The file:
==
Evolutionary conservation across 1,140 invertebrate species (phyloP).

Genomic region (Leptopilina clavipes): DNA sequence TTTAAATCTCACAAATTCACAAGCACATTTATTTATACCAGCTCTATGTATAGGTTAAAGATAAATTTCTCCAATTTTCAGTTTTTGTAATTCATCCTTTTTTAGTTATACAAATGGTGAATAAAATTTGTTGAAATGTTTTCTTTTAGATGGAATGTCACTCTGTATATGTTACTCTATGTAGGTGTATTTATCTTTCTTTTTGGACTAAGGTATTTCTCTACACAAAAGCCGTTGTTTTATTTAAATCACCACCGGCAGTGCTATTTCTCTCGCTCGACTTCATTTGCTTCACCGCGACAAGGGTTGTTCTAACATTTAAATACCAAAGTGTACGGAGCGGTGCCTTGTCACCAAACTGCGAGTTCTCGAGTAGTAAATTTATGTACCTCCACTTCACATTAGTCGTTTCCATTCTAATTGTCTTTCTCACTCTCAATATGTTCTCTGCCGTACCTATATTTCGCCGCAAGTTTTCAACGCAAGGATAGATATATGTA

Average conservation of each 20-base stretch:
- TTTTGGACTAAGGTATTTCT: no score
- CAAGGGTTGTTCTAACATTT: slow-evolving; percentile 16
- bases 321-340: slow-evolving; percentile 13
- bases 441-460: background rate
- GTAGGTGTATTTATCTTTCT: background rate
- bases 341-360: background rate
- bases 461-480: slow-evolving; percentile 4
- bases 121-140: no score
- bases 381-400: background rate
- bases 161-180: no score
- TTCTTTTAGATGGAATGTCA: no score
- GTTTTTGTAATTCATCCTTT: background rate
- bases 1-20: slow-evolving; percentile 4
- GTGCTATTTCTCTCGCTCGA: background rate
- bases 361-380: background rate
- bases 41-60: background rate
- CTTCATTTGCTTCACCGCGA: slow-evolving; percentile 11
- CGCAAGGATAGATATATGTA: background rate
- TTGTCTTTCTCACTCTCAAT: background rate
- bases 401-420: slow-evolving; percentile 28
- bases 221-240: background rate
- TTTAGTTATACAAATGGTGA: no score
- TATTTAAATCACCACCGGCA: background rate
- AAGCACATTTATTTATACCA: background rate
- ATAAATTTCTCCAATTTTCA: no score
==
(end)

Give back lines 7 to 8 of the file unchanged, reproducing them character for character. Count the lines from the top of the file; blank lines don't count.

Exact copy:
- bases 441-460: background rate
- GTAGGTGTATTTATCTTTCT: background rate